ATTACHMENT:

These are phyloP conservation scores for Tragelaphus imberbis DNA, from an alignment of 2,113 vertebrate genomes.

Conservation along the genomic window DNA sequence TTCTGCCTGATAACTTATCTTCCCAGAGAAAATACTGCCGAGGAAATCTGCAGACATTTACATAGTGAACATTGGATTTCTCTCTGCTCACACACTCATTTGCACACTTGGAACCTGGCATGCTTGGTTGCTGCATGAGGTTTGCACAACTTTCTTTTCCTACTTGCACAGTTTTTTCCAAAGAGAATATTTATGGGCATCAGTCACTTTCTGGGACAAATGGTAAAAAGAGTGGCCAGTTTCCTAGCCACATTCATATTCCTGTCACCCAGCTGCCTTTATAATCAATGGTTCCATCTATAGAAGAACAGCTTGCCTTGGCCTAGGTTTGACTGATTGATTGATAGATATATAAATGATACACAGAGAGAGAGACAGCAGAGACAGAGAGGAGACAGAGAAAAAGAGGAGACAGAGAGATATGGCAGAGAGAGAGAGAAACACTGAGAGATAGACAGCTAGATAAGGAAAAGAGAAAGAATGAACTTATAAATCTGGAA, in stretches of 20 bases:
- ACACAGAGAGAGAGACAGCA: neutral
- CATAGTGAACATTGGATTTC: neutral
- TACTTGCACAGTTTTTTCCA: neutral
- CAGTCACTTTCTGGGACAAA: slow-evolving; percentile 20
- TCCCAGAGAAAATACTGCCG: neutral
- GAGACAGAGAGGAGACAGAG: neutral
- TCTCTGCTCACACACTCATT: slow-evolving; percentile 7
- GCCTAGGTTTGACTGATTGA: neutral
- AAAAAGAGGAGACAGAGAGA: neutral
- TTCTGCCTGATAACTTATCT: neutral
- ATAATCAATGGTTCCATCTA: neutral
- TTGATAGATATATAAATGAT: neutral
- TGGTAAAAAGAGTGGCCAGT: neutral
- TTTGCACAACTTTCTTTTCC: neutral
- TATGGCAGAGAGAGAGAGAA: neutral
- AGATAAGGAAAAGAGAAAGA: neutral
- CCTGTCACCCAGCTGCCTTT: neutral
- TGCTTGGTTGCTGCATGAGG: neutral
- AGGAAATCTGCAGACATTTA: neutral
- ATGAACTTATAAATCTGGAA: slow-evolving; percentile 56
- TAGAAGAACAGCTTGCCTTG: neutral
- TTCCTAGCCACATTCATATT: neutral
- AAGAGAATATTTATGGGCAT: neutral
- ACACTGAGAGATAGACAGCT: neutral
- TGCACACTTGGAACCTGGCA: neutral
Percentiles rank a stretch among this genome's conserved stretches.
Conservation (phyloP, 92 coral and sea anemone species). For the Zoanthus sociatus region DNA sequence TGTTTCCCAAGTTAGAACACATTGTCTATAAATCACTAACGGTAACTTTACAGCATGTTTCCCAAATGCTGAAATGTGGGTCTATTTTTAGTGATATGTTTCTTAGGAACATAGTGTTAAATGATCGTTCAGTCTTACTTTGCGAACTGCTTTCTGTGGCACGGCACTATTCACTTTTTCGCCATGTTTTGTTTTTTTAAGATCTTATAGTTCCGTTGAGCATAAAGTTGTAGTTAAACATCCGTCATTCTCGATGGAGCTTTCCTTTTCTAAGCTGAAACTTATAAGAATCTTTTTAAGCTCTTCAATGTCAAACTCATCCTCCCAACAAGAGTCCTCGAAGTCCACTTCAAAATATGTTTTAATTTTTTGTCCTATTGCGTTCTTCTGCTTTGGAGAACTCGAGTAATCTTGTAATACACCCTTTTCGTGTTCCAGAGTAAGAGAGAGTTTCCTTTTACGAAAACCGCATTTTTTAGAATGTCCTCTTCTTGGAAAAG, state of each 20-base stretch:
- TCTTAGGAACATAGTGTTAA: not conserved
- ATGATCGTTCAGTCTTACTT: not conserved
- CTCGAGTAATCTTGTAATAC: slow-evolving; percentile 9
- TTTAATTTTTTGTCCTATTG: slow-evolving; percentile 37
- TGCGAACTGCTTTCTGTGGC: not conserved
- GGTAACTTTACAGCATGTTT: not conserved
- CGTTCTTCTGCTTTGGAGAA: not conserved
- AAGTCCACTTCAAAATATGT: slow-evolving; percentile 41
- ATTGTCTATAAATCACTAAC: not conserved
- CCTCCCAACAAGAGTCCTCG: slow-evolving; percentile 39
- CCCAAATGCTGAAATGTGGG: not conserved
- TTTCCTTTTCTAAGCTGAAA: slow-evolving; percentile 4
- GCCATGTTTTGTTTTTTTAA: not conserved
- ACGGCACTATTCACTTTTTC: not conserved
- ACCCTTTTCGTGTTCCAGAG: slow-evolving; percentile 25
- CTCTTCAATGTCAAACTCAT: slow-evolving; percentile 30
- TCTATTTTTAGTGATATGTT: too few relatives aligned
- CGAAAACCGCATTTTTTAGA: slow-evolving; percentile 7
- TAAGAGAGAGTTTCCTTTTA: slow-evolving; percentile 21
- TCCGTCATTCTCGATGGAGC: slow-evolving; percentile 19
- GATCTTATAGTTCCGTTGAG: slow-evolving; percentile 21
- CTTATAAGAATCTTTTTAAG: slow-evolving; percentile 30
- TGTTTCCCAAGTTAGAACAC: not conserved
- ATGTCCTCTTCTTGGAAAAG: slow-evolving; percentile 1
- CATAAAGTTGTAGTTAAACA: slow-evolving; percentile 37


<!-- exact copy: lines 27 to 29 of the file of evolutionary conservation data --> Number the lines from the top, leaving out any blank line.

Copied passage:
- TGCACACTTGGAACCTGGCA: neutral
Percentiles rank a stretch among this genome's conserved stretches.
Conservation (phyloP, 92 coral and sea anemone species). For the Zoanthus sociatus region DNA sequence TGTTTCCCAAGTTAGAACACATTGTCTATAAATCACTAACGGTAACTTTACAGCATGTTTCCCAAATGCTGAAATGTGGGTCTATTTTTAGTGATATGTTTCTTAGGAACATAGTGTTAAATGATCGTTCAGTCTTACTTTGCGAACTGCTTTCTGTGGCACGGCACTATTCACTTTTTCGCCATGTTTTGTTTTTTTAAGATCTTATAGTTCCGTTGAGCATAAAGTTGTAGTTAAACATCCGTCATTCTCGATGGAGCTTTCCTTTTCTAAGCTGAAACTTATAAGAATCTTTTTAAGCTCTTCAATGTCAAACTCATCCTCCCAACAAGAGTCCTCGAAGTCCACTTCAAAATATGTTTTAATTTTTTGTCCTATTGCGTTCTTCTGCTTTGGAGAACTCGAGTAATCTTGTAATACACCCTTTTCGTGTTCCAGAGTAAGAGAGAGTTTCCTTTTACGAAAACCGCATTTTTTAGAATGTCCTCTTCTTGGAAAAG, state of each 20-base stretch: